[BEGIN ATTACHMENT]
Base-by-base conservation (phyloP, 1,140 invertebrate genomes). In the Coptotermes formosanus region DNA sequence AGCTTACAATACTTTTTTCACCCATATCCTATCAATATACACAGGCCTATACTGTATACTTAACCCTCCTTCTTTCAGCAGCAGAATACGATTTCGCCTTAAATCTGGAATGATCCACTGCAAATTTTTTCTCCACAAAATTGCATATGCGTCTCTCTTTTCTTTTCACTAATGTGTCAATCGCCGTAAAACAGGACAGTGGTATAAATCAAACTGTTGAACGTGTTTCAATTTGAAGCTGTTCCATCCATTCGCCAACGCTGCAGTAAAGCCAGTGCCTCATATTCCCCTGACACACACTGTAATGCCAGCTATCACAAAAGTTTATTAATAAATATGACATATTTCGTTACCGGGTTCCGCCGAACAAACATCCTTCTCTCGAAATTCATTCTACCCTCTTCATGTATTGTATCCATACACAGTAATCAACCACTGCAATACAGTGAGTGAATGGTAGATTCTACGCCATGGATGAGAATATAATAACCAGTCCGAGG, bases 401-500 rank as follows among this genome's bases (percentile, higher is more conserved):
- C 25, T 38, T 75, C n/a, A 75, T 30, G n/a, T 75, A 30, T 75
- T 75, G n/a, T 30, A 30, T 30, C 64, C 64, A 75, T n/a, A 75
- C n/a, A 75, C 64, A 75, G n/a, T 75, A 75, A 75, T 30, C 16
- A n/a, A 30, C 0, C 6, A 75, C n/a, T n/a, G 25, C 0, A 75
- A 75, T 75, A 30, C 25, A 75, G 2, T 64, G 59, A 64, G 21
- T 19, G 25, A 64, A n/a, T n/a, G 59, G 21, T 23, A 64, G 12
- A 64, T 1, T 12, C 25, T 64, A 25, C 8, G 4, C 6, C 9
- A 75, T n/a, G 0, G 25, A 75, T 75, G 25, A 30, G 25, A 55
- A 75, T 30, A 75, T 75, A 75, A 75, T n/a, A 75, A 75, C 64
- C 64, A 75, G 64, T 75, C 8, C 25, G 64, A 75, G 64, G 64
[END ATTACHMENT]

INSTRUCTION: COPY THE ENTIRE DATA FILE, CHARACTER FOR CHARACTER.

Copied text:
Base-by-base conservation (phyloP, 1,140 invertebrate genomes). In the Coptotermes formosanus region DNA sequence AGCTTACAATACTTTTTTCACCCATATCCTATCAATATACACAGGCCTATACTGTATACTTAACCCTCCTTCTTTCAGCAGCAGAATACGATTTCGCCTTAAATCTGGAATGATCCACTGCAAATTTTTTCTCCACAAAATTGCATATGCGTCTCTCTTTTCTTTTCACTAATGTGTCAATCGCCGTAAAACAGGACAGTGGTATAAATCAAACTGTTGAACGTGTTTCAATTTGAAGCTGTTCCATCCATTCGCCAACGCTGCAGTAAAGCCAGTGCCTCATATTCCCCTGACACACACTGTAATGCCAGCTATCACAAAAGTTTATTAATAAATATGACATATTTCGTTACCGGGTTCCGCCGAACAAACATCCTTCTCTCGAAATTCATTCTACCCTCTTCATGTATTGTATCCATACACAGTAATCAACCACTGCAATACAGTGAGTGAATGGTAGATTCTACGCCATGGATGAGAATATAATAACCAGTCCGAGG, bases 401-500 rank as follows among this genome's bases (percentile, higher is more conserved):
- C 25, T 38, T 75, C n/a, A 75, T 30, G n/a, T 75, A 30, T 75
- T 75, G n/a, T 30, A 30, T 30, C 64, C 64, A 75, T n/a, A 75
- C n/a, A 75, C 64, A 75, G n/a, T 75, A 75, A 75, T 30, C 16
- A n/a, A 30, C 0, C 6, A 75, C n/a, T n/a, G 25, C 0, A 75
- A 75, T 75, A 30, C 25, A 75, G 2, T 64, G 59, A 64, G 21
- T 19, G 25, A 64, A n/a, T n/a, G 59, G 21, T 23, A 64, G 12
- A 64, T 1, T 12, C 25, T 64, A 25, C 8, G 4, C 6, C 9
- A 75, T n/a, G 0, G 25, A 75, T 75, G 25, A 30, G 25, A 55
- A 75, T 30, A 75, T 75, A 75, A 75, T n/a, A 75, A 75, C 64
- C 64, A 75, G 64, T 75, C 8, C 25, G 64, A 75, G 64, G 64